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IRS actions sets ‘dangerous precedent’ for bitcoin companies: US Congress on IRS-Coinbase dispute
The members of the U.S. Congress have issued a letter to the Internal Revenue Service (IRS) on the agency’s ongoing tussle with digital currency exchange Coinbase.
The IRS last year issued a John Doe summons to Coinbase requiring it to hand over the records of all its U.S.-based customers who conducted digital currency transactions between 2013 and 2015. The Senate Committee on Finance and the House Committee on Ways and Means noted that the agency issued the summons despite a lack of a comprehensive digital currency tax strategy.
“The summons is estimated to affect 500,000 active Coinbase customers and would result in the production of millions of pages of associated records, many of which contain personally identifiable information. However, 90 percent of these customers engaged in less than $10,000 in cumulative, gross transactions during the entire period requested”, the Committee added.
In an affidavit, IRS agent David Utzke stated in March that only a small number of users declare their profits or losses resulting from bitcoin or digital currency transactions in their yearly tax returns. The IRS in its investigation found that in 2013, 807 individuals reported a transaction on Form 8949 using a property description likely related to bitcoin; in 2014 and 2015, 893 and 802 individuals reported a transaction related to bitcoin respectively.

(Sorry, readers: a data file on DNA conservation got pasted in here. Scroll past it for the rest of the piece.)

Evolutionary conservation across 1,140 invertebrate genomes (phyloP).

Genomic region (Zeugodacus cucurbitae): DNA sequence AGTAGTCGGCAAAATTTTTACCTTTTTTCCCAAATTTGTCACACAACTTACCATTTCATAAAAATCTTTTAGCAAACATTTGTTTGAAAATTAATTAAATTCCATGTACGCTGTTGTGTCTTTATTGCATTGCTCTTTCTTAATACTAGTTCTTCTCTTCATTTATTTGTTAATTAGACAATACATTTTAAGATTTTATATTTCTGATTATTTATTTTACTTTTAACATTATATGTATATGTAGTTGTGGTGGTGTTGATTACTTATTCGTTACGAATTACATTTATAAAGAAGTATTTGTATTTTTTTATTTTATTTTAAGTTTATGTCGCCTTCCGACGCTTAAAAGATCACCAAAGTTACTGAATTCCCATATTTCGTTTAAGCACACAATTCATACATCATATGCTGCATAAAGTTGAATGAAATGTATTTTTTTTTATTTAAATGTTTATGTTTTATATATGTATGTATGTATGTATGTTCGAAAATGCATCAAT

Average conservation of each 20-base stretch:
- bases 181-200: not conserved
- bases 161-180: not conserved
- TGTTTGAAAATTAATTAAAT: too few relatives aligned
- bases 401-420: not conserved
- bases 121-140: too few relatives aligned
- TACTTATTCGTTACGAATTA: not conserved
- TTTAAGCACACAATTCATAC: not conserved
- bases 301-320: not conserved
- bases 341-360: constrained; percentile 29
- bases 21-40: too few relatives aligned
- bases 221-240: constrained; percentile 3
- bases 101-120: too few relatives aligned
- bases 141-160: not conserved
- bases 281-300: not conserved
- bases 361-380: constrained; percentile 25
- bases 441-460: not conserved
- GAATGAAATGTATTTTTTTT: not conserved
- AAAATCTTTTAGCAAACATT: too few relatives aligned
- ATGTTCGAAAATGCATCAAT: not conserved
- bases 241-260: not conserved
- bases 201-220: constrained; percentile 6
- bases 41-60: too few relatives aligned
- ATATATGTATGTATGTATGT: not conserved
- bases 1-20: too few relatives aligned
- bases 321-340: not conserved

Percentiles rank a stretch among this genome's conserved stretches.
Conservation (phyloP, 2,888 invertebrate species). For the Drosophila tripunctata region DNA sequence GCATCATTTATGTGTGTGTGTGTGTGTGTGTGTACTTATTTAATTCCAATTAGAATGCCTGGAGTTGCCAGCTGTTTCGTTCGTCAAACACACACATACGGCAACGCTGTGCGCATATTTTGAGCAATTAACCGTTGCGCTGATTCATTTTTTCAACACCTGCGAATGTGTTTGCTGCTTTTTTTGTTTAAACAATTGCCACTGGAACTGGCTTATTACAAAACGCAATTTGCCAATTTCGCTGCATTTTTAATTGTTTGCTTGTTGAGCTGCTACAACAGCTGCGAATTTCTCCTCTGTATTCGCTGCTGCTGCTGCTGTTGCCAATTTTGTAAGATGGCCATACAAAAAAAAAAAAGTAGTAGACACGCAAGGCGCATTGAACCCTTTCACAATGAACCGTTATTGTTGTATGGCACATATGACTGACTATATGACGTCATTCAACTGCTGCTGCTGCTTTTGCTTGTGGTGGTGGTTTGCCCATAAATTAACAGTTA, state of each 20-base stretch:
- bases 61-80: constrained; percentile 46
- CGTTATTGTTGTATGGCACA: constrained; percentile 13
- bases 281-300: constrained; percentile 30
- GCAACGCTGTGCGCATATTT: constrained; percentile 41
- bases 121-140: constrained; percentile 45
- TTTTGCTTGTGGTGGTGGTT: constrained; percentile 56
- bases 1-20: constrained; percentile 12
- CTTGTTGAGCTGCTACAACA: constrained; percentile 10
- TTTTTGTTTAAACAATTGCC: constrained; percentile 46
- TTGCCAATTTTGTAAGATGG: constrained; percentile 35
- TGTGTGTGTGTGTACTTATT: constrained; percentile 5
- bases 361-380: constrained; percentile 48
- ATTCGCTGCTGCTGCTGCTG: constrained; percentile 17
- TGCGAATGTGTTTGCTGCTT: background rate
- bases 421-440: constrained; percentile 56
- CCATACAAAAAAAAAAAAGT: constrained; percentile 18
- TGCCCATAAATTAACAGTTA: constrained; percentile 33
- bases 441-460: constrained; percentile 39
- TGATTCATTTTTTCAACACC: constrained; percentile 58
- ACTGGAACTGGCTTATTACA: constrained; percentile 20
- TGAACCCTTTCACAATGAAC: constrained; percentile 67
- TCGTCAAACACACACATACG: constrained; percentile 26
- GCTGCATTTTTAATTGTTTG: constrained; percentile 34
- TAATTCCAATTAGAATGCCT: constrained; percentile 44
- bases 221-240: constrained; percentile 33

The Committee went on to say that the actions of the IRS, in this case, set a “dangerous precedent” for companies facilitating virtual currency transactions that could be subject to a similar summons.
“[W]e strongly question whether the IRS has actually established a reasonable basis to support the mass production of records for half of a million people, the vast majority of whom appear to not be conducting the volume of transactions needed to report them to the IRS. Based on the information before us, this summons seems overly broad, extremely burdensome, and highly intrusive to a large population of individuals”, it added.
In an update on the matter, Coinbase in March stated that it has not produced any records to the IRS under the summons. It said at the time that it will continue to work with the agency to assess the government’s willingness to fundamentally reconsider the focus and scope of the summons.